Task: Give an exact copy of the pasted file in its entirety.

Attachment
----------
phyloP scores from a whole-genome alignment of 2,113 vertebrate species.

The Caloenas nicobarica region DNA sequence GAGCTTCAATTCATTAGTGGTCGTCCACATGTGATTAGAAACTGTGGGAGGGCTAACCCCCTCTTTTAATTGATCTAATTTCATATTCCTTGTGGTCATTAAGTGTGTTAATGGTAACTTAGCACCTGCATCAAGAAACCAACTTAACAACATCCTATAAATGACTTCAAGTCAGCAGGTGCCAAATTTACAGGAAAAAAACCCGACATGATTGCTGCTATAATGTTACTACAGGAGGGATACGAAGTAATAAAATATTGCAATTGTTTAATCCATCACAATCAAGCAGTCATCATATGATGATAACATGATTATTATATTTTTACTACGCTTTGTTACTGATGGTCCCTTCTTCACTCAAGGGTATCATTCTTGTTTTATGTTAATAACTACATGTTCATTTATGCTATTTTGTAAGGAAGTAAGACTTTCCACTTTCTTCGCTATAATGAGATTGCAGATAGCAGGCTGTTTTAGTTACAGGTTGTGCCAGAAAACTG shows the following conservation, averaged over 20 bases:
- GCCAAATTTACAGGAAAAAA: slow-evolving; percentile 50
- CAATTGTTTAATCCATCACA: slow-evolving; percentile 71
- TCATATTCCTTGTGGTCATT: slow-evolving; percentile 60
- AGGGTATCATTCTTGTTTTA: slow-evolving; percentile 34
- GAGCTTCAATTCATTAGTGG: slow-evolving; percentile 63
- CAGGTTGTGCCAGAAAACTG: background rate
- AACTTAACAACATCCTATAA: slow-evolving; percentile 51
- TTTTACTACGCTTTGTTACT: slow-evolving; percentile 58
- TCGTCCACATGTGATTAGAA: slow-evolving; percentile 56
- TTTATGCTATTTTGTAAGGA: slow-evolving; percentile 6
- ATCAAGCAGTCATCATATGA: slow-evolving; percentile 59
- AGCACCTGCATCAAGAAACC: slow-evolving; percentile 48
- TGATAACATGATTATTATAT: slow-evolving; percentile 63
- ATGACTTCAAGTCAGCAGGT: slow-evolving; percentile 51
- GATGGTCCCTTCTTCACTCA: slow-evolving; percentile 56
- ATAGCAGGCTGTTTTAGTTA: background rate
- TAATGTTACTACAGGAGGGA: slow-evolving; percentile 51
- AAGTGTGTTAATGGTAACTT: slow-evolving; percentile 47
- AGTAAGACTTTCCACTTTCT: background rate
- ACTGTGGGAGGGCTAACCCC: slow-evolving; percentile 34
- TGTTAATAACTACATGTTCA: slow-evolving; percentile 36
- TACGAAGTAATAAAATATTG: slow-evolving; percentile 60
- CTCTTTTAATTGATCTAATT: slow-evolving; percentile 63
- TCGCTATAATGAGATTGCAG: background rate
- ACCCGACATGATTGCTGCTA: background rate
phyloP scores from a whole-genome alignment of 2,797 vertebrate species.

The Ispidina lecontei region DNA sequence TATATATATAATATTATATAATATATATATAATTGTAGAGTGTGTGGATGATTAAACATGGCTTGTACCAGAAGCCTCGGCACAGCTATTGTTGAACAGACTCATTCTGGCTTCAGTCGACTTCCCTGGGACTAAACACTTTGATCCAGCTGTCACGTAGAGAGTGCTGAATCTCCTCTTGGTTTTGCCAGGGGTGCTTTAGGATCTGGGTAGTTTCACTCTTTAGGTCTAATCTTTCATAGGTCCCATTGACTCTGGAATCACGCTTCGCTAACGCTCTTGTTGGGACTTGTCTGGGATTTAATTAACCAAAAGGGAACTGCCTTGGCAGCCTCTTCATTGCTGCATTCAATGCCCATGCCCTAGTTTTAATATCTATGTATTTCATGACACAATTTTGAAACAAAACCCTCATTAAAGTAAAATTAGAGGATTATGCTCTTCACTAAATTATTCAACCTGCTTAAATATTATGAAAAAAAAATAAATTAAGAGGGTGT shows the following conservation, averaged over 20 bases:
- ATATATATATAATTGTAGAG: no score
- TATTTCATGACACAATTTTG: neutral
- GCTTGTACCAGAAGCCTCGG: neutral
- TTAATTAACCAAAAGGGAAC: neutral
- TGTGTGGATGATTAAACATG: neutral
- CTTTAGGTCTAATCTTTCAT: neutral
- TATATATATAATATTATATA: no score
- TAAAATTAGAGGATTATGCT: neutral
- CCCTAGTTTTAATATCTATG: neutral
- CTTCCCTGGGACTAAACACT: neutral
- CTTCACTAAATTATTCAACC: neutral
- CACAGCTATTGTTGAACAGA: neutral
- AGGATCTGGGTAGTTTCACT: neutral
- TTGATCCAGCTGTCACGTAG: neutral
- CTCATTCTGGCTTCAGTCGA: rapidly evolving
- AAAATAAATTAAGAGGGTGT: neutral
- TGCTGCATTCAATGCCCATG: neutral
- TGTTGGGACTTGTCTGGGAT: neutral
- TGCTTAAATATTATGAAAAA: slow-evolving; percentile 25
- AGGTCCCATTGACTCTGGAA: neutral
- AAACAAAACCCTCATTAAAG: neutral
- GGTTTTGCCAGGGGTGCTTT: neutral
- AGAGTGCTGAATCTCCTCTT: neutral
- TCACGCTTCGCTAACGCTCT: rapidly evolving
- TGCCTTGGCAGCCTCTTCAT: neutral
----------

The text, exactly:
phyloP scores from a whole-genome alignment of 2,113 vertebrate species.

The Caloenas nicobarica region DNA sequence GAGCTTCAATTCATTAGTGGTCGTCCACATGTGATTAGAAACTGTGGGAGGGCTAACCCCCTCTTTTAATTGATCTAATTTCATATTCCTTGTGGTCATTAAGTGTGTTAATGGTAACTTAGCACCTGCATCAAGAAACCAACTTAACAACATCCTATAAATGACTTCAAGTCAGCAGGTGCCAAATTTACAGGAAAAAAACCCGACATGATTGCTGCTATAATGTTACTACAGGAGGGATACGAAGTAATAAAATATTGCAATTGTTTAATCCATCACAATCAAGCAGTCATCATATGATGATAACATGATTATTATATTTTTACTACGCTTTGTTACTGATGGTCCCTTCTTCACTCAAGGGTATCATTCTTGTTTTATGTTAATAACTACATGTTCATTTATGCTATTTTGTAAGGAAGTAAGACTTTCCACTTTCTTCGCTATAATGAGATTGCAGATAGCAGGCTGTTTTAGTTACAGGTTGTGCCAGAAAACTG shows the following conservation, averaged over 20 bases:
- GCCAAATTTACAGGAAAAAA: slow-evolving; percentile 50
- CAATTGTTTAATCCATCACA: slow-evolving; percentile 71
- TCATATTCCTTGTGGTCATT: slow-evolving; percentile 60
- AGGGTATCATTCTTGTTTTA: slow-evolving; percentile 34
- GAGCTTCAATTCATTAGTGG: slow-evolving; percentile 63
- CAGGTTGTGCCAGAAAACTG: background rate
- AACTTAACAACATCCTATAA: slow-evolving; percentile 51
- TTTTACTACGCTTTGTTACT: slow-evolving; percentile 58
- TCGTCCACATGTGATTAGAA: slow-evolving; percentile 56
- TTTATGCTATTTTGTAAGGA: slow-evolving; percentile 6
- ATCAAGCAGTCATCATATGA: slow-evolving; percentile 59
- AGCACCTGCATCAAGAAACC: slow-evolving; percentile 48
- TGATAACATGATTATTATAT: slow-evolving; percentile 63
- ATGACTTCAAGTCAGCAGGT: slow-evolving; percentile 51
- GATGGTCCCTTCTTCACTCA: slow-evolving; percentile 56
- ATAGCAGGCTGTTTTAGTTA: background rate
- TAATGTTACTACAGGAGGGA: slow-evolving; percentile 51
- AAGTGTGTTAATGGTAACTT: slow-evolving; percentile 47
- AGTAAGACTTTCCACTTTCT: background rate
- ACTGTGGGAGGGCTAACCCC: slow-evolving; percentile 34
- TGTTAATAACTACATGTTCA: slow-evolving; percentile 36
- TACGAAGTAATAAAATATTG: slow-evolving; percentile 60
- CTCTTTTAATTGATCTAATT: slow-evolving; percentile 63
- TCGCTATAATGAGATTGCAG: background rate
- ACCCGACATGATTGCTGCTA: background rate
phyloP scores from a whole-genome alignment of 2,797 vertebrate species.

The Ispidina lecontei region DNA sequence TATATATATAATATTATATAATATATATATAATTGTAGAGTGTGTGGATGATTAAACATGGCTTGTACCAGAAGCCTCGGCACAGCTATTGTTGAACAGACTCATTCTGGCTTCAGTCGACTTCCCTGGGACTAAACACTTTGATCCAGCTGTCACGTAGAGAGTGCTGAATCTCCTCTTGGTTTTGCCAGGGGTGCTTTAGGATCTGGGTAGTTTCACTCTTTAGGTCTAATCTTTCATAGGTCCCATTGACTCTGGAATCACGCTTCGCTAACGCTCTTGTTGGGACTTGTCTGGGATTTAATTAACCAAAAGGGAACTGCCTTGGCAGCCTCTTCATTGCTGCATTCAATGCCCATGCCCTAGTTTTAATATCTATGTATTTCATGACACAATTTTGAAACAAAACCCTCATTAAAGTAAAATTAGAGGATTATGCTCTTCACTAAATTATTCAACCTGCTTAAATATTATGAAAAAAAAATAAATTAAGAGGGTGT shows the following conservation, averaged over 20 bases:
- ATATATATATAATTGTAGAG: no score
- TATTTCATGACACAATTTTG: neutral
- GCTTGTACCAGAAGCCTCGG: neutral
- TTAATTAACCAAAAGGGAAC: neutral
- TGTGTGGATGATTAAACATG: neutral
- CTTTAGGTCTAATCTTTCAT: neutral
- TATATATATAATATTATATA: no score
- TAAAATTAGAGGATTATGCT: neutral
- CCCTAGTTTTAATATCTATG: neutral
- CTTCCCTGGGACTAAACACT: neutral
- CTTCACTAAATTATTCAACC: neutral
- CACAGCTATTGTTGAACAGA: neutral
- AGGATCTGGGTAGTTTCACT: neutral
- TTGATCCAGCTGTCACGTAG: neutral
- CTCATTCTGGCTTCAGTCGA: rapidly evolving
- AAAATAAATTAAGAGGGTGT: neutral
- TGCTGCATTCAATGCCCATG: neutral
- TGTTGGGACTTGTCTGGGAT: neutral
- TGCTTAAATATTATGAAAAA: slow-evolving; percentile 25
- AGGTCCCATTGACTCTGGAA: neutral
- AAACAAAACCCTCATTAAAG: neutral
- GGTTTTGCCAGGGGTGCTTT: neutral
- AGAGTGCTGAATCTCCTCTT: neutral
- TCACGCTTCGCTAACGCTCT: rapidly evolving
- TGCCTTGGCAGCCTCTTCAT: neutral